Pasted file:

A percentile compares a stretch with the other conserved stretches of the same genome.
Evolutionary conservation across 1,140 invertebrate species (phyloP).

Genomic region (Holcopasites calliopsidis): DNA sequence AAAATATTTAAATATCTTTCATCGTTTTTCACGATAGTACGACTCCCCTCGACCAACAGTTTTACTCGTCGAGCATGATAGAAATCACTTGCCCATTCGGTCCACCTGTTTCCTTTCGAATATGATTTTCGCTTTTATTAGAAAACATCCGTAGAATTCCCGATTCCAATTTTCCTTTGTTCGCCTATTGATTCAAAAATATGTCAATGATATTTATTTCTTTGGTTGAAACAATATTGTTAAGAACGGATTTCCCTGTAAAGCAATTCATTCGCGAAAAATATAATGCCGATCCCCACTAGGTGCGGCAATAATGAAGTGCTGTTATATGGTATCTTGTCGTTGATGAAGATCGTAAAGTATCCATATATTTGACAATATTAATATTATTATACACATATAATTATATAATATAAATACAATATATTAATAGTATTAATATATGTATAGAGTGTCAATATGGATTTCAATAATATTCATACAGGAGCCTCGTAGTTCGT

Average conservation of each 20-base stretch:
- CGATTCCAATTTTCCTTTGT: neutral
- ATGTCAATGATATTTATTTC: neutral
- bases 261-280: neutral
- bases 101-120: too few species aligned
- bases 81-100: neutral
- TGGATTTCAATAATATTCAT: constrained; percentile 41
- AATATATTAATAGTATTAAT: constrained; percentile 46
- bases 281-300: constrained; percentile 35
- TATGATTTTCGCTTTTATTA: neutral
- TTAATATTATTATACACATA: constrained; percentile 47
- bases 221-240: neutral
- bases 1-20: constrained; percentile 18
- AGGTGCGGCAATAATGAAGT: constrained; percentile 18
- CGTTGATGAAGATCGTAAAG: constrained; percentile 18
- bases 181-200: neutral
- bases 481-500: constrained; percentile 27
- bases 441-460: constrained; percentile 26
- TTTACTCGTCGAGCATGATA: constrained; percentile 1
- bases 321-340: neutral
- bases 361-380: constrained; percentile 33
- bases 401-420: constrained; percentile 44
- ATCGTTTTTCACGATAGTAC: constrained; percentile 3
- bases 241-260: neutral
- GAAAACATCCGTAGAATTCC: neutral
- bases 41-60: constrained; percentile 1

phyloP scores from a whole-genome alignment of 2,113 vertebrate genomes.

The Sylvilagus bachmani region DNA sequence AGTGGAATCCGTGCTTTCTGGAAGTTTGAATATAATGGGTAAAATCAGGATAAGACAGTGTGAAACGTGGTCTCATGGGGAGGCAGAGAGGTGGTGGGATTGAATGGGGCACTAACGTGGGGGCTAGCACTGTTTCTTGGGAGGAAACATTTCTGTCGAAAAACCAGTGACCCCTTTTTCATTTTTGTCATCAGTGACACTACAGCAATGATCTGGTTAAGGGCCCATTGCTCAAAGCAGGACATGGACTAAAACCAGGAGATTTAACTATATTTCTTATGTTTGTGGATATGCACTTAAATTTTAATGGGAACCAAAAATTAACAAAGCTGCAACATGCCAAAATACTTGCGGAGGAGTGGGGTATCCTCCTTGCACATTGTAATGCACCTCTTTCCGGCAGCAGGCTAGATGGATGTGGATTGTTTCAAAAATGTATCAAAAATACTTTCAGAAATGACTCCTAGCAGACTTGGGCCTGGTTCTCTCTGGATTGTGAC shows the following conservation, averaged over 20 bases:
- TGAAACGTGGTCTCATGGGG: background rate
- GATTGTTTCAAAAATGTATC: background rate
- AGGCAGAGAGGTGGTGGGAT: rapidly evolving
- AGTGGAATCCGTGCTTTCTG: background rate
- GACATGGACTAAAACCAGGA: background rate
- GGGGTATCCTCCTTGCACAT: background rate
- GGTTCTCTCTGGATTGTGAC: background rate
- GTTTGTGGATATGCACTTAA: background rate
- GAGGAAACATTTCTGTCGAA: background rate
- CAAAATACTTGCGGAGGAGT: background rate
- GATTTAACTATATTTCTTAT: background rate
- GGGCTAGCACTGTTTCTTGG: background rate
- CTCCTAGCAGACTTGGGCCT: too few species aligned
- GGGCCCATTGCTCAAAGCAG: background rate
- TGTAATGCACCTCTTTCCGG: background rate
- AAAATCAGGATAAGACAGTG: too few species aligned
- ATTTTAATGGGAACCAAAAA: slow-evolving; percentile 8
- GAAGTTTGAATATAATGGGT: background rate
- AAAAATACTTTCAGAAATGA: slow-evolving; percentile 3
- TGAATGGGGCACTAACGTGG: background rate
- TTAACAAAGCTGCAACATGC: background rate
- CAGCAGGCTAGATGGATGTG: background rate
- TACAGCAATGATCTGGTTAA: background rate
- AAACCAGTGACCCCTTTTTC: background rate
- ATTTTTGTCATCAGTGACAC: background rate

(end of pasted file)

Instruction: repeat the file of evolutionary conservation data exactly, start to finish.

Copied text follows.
A percentile compares a stretch with the other conserved stretches of the same genome.
Evolutionary conservation across 1,140 invertebrate species (phyloP).

Genomic region (Holcopasites calliopsidis): DNA sequence AAAATATTTAAATATCTTTCATCGTTTTTCACGATAGTACGACTCCCCTCGACCAACAGTTTTACTCGTCGAGCATGATAGAAATCACTTGCCCATTCGGTCCACCTGTTTCCTTTCGAATATGATTTTCGCTTTTATTAGAAAACATCCGTAGAATTCCCGATTCCAATTTTCCTTTGTTCGCCTATTGATTCAAAAATATGTCAATGATATTTATTTCTTTGGTTGAAACAATATTGTTAAGAACGGATTTCCCTGTAAAGCAATTCATTCGCGAAAAATATAATGCCGATCCCCACTAGGTGCGGCAATAATGAAGTGCTGTTATATGGTATCTTGTCGTTGATGAAGATCGTAAAGTATCCATATATTTGACAATATTAATATTATTATACACATATAATTATATAATATAAATACAATATATTAATAGTATTAATATATGTATAGAGTGTCAATATGGATTTCAATAATATTCATACAGGAGCCTCGTAGTTCGT

Average conservation of each 20-base stretch:
- CGATTCCAATTTTCCTTTGT: neutral
- ATGTCAATGATATTTATTTC: neutral
- bases 261-280: neutral
- bases 101-120: too few species aligned
- bases 81-100: neutral
- TGGATTTCAATAATATTCAT: constrained; percentile 41
- AATATATTAATAGTATTAAT: constrained; percentile 46
- bases 281-300: constrained; percentile 35
- TATGATTTTCGCTTTTATTA: neutral
- TTAATATTATTATACACATA: constrained; percentile 47
- bases 221-240: neutral
- bases 1-20: constrained; percentile 18
- AGGTGCGGCAATAATGAAGT: constrained; percentile 18
- CGTTGATGAAGATCGTAAAG: constrained; percentile 18
- bases 181-200: neutral
- bases 481-500: constrained; percentile 27
- bases 441-460: constrained; percentile 26
- TTTACTCGTCGAGCATGATA: constrained; percentile 1
- bases 321-340: neutral
- bases 361-380: constrained; percentile 33
- bases 401-420: constrained; percentile 44
- ATCGTTTTTCACGATAGTAC: constrained; percentile 3
- bases 241-260: neutral
- GAAAACATCCGTAGAATTCC: neutral
- bases 41-60: constrained; percentile 1

phyloP scores from a whole-genome alignment of 2,113 vertebrate genomes.

The Sylvilagus bachmani region DNA sequence AGTGGAATCCGTGCTTTCTGGAAGTTTGAATATAATGGGTAAAATCAGGATAAGACAGTGTGAAACGTGGTCTCATGGGGAGGCAGAGAGGTGGTGGGATTGAATGGGGCACTAACGTGGGGGCTAGCACTGTTTCTTGGGAGGAAACATTTCTGTCGAAAAACCAGTGACCCCTTTTTCATTTTTGTCATCAGTGACACTACAGCAATGATCTGGTTAAGGGCCCATTGCTCAAAGCAGGACATGGACTAAAACCAGGAGATTTAACTATATTTCTTATGTTTGTGGATATGCACTTAAATTTTAATGGGAACCAAAAATTAACAAAGCTGCAACATGCCAAAATACTTGCGGAGGAGTGGGGTATCCTCCTTGCACATTGTAATGCACCTCTTTCCGGCAGCAGGCTAGATGGATGTGGATTGTTTCAAAAATGTATCAAAAATACTTTCAGAAATGACTCCTAGCAGACTTGGGCCTGGTTCTCTCTGGATTGTGAC shows the following conservation, averaged over 20 bases:
- TGAAACGTGGTCTCATGGGG: background rate
- GATTGTTTCAAAAATGTATC: background rate
- AGGCAGAGAGGTGGTGGGAT: rapidly evolving
- AGTGGAATCCGTGCTTTCTG: background rate
- GACATGGACTAAAACCAGGA: background rate
- GGGGTATCCTCCTTGCACAT: background rate
- GGTTCTCTCTGGATTGTGAC: background rate
- GTTTGTGGATATGCACTTAA: background rate
- GAGGAAACATTTCTGTCGAA: background rate
- CAAAATACTTGCGGAGGAGT: background rate
- GATTTAACTATATTTCTTAT: background rate
- GGGCTAGCACTGTTTCTTGG: background rate
- CTCCTAGCAGACTTGGGCCT: too few species aligned
- GGGCCCATTGCTCAAAGCAG: background rate
- TGTAATGCACCTCTTTCCGG: background rate
- AAAATCAGGATAAGACAGTG: too few species aligned
- ATTTTAATGGGAACCAAAAA: slow-evolving; percentile 8
- GAAGTTTGAATATAATGGGT: background rate
- AAAAATACTTTCAGAAATGA: slow-evolving; percentile 3
- TGAATGGGGCACTAACGTGG: background rate
- TTAACAAAGCTGCAACATGC: background rate
- CAGCAGGCTAGATGGATGTG: background rate
- TACAGCAATGATCTGGTTAA: background rate
- AAACCAGTGACCCCTTTTTC: background rate
- ATTTTTGTCATCAGTGACAC: background rate